Danish regulator seeks Google co-operation to combat illegal gambling

The Danish Gambling Authority is looking to secure a co-operation with Google, which would mimic a current Facebook alliance, in addition to seeking closer collaboration with European counterparts to combat illegal gambling.

This comes after the Spillemyndigheden published a report detailing its combative efforts through the past year, which include a rise in illegal gambling events in Facebook groups. 

Additionally, the regulator also disclosed that it uncovered search results and advertisements on Google with content related to illegal gambling.

Currently, an alliance with the aforementioned social media platform offers “special access” to reporting illegal gambling, which can lead to the deletion of groups or posts.

“We are currently working on establishing a similar cooperation with Google to gain access to reporting illegal gambling to Google, who then can remove the illegal content,” the DGA noted.

In addition, the authority is working on establishing further cooperations with other media where it uncovers evidence of illegal practices.

The regulator also noted that a total of 82 websites were blocked through 2022, which is the highest number undertaken during a 12 month period. This swells the headline figure to 227 since 2012. A number of searches were also carried out alongside the Danish Tax Agency’s anti-fraud unit.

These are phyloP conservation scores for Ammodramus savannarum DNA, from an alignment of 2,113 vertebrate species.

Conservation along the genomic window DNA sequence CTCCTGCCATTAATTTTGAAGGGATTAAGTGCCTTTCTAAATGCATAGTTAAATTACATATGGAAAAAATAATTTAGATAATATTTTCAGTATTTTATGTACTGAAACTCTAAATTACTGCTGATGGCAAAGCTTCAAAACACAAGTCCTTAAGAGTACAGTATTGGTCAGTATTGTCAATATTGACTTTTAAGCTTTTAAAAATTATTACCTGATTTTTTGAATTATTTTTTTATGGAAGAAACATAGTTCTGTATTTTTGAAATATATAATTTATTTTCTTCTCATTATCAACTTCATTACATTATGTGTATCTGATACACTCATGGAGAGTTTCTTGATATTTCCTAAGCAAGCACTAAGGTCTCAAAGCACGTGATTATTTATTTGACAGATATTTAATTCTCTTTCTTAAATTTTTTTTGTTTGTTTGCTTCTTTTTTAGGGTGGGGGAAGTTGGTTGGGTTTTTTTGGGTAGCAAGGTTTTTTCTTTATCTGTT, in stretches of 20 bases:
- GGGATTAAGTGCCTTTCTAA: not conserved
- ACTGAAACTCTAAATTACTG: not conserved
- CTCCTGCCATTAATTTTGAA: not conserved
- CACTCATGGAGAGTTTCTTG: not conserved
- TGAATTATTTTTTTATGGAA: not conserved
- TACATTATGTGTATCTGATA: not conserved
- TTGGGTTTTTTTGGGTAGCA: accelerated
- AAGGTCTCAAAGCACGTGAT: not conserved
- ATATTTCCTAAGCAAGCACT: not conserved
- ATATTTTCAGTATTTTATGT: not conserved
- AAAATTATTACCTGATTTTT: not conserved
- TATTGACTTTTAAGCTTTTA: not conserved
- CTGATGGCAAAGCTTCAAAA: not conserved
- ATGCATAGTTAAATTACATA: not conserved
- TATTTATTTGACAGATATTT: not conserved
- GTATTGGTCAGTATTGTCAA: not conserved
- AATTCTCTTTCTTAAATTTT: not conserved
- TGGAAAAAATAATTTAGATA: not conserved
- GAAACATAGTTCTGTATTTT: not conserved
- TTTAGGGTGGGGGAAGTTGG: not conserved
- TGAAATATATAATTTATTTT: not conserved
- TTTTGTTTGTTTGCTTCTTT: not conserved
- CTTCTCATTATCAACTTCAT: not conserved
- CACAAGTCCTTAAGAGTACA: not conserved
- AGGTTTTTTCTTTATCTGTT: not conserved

Criticism was also levelled at 27 affiliate websites, which were referred to the police midway through the past year, for targeting and mediating access to websites that offer gambling products without a Danish licence.

This, the DGA said, is done by instructing players how to circumvent the ROFUS self-exclusion system.

“It is a clear breach of the purpose of the Gambling Act, which is, among other things, to protect young people and other vulnerable persons from developing a gambling addiction and ensure that gambling is offered in a fair, responsible, and transparent manner,” the report read.

“Therefore, the gambling legislation requires a register that allows players to self-exclude from gambling and requires that online players can be identified. “

The DGA also reaffirmed collaborative work alongside the Gaming Regulator European Forum, which consists of 36 countries and jurisdictions, on working to actively combat illegal gambling.

A statement issued by the regulator said: “Among the members, there is a great desire and agreement to increase cooperation across Europe in the fight against gambling operators who offer gambling without permission. 

“This must be ensured, among other things, through meetings and the exchange of information about websites that offer gambling without permission in the respective countries.

“Of particular concern to the countries behind the declaration is that the illegal websites do not offer the same protection to players and do not meet the standards required of licensed gambling operators. 

“The gambling authorities behind the declaration will work to make players aware of their lack of protection when playing on unauthorised sites and the consequences they have for players.”